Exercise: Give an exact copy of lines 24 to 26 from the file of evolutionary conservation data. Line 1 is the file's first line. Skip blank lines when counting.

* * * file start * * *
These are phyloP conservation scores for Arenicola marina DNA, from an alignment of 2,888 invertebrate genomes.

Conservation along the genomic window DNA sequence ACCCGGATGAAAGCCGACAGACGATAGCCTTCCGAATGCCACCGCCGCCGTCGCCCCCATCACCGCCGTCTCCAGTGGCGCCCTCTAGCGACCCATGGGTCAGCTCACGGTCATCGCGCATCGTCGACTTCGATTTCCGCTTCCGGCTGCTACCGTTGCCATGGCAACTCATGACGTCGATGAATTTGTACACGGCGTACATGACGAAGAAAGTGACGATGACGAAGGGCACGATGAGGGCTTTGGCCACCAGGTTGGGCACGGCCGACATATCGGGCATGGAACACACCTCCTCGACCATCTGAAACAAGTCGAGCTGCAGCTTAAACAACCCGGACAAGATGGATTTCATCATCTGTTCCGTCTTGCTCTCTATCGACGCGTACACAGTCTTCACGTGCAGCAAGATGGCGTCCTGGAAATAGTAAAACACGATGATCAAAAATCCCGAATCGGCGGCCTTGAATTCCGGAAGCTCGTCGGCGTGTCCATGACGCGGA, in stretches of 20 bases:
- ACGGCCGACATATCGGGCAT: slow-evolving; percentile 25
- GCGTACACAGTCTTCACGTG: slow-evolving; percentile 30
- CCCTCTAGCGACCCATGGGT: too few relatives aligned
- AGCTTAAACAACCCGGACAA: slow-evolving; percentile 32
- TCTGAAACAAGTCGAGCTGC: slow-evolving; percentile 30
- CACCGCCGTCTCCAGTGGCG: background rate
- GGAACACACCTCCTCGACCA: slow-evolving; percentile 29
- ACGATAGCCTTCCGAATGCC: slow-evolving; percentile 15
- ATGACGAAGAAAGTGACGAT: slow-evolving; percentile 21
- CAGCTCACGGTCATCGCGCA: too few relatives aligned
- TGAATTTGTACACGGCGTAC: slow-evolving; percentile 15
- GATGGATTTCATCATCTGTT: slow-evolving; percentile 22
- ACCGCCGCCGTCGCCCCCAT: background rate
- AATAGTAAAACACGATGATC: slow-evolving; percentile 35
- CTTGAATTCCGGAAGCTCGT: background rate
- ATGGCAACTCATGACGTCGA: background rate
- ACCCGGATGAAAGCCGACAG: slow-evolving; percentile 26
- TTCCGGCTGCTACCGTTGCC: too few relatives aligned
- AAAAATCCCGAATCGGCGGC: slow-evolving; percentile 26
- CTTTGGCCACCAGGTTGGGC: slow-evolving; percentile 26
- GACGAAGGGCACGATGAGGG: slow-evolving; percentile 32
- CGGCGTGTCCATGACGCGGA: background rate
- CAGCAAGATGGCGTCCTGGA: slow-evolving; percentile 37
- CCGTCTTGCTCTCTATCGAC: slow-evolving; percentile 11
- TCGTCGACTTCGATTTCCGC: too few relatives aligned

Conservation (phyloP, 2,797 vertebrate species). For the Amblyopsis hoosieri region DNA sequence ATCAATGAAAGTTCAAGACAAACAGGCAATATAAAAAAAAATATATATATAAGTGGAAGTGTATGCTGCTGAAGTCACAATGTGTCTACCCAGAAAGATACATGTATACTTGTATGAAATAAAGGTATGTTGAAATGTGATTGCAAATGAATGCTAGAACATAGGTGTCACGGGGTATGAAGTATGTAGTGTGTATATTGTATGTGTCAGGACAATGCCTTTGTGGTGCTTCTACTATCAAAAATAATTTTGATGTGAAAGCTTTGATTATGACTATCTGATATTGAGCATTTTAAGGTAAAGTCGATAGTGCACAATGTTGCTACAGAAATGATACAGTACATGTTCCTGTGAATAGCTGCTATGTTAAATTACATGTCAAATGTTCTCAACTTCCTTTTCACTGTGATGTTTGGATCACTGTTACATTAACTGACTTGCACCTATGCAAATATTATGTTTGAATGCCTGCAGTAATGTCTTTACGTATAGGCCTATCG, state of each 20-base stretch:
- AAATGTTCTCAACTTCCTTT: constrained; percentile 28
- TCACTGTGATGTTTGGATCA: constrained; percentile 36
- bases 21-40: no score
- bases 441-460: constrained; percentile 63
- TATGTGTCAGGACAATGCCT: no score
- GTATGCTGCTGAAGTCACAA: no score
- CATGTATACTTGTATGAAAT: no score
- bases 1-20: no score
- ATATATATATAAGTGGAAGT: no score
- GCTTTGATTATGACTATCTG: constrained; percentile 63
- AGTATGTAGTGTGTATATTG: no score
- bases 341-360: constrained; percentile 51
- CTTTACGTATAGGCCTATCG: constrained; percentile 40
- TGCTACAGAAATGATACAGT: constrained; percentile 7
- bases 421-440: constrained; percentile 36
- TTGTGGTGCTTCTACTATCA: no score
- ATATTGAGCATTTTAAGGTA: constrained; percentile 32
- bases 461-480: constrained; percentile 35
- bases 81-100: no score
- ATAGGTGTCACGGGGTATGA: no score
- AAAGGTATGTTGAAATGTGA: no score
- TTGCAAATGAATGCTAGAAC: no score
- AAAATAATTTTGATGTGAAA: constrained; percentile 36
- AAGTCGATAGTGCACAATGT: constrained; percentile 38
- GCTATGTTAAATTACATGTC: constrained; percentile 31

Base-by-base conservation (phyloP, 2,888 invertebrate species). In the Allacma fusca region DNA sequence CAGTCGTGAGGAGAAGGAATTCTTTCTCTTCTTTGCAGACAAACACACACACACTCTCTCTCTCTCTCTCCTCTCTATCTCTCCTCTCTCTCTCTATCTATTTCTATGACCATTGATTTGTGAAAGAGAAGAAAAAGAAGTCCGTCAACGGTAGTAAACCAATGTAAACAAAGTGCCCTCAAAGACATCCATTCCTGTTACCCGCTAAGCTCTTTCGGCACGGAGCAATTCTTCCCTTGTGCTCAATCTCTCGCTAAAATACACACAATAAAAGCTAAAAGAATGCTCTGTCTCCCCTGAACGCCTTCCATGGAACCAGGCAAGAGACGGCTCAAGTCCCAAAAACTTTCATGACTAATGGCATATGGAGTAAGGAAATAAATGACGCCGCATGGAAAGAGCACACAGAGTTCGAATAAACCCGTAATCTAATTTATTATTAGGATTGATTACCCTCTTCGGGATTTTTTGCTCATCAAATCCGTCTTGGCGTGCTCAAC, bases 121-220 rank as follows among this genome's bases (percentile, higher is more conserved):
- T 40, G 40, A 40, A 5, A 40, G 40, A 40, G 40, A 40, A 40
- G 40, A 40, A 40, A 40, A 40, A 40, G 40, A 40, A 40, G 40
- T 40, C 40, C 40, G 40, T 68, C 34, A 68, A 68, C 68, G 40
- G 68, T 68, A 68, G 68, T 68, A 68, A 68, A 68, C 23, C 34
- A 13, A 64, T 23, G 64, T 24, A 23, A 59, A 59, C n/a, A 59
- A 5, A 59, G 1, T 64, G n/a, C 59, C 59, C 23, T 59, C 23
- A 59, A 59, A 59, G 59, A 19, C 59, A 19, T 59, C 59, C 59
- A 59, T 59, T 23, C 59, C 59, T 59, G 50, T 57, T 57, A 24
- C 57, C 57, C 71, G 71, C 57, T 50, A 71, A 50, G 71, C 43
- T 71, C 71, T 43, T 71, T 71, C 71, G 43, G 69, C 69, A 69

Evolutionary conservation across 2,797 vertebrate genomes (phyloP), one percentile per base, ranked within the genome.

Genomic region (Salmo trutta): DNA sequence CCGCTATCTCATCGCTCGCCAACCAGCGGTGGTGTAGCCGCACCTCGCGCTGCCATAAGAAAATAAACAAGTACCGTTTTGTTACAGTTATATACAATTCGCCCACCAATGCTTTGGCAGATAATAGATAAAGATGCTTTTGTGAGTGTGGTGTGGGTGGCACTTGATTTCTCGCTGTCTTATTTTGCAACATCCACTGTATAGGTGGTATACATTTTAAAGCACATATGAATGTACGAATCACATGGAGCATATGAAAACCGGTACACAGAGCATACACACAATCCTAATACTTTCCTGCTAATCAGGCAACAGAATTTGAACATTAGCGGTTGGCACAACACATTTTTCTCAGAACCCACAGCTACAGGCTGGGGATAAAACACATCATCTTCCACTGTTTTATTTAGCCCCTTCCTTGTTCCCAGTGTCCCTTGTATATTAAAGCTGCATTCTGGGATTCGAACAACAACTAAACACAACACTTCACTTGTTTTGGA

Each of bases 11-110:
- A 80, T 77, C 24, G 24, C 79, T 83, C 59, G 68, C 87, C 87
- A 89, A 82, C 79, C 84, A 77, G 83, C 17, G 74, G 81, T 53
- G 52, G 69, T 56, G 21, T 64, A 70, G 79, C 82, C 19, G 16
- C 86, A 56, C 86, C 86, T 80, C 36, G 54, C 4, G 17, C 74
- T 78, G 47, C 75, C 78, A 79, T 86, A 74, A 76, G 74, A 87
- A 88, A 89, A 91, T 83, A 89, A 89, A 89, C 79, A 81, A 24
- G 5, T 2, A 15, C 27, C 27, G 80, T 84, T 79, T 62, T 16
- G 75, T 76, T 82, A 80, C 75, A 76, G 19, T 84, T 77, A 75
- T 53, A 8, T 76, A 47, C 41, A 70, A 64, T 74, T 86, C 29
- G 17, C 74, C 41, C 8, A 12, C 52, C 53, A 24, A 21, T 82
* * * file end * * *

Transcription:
- CGGCGTGTCCATGACGCGGA: background rate
- CAGCAAGATGGCGTCCTGGA: slow-evolving; percentile 37
- CCGTCTTGCTCTCTATCGAC: slow-evolving; percentile 11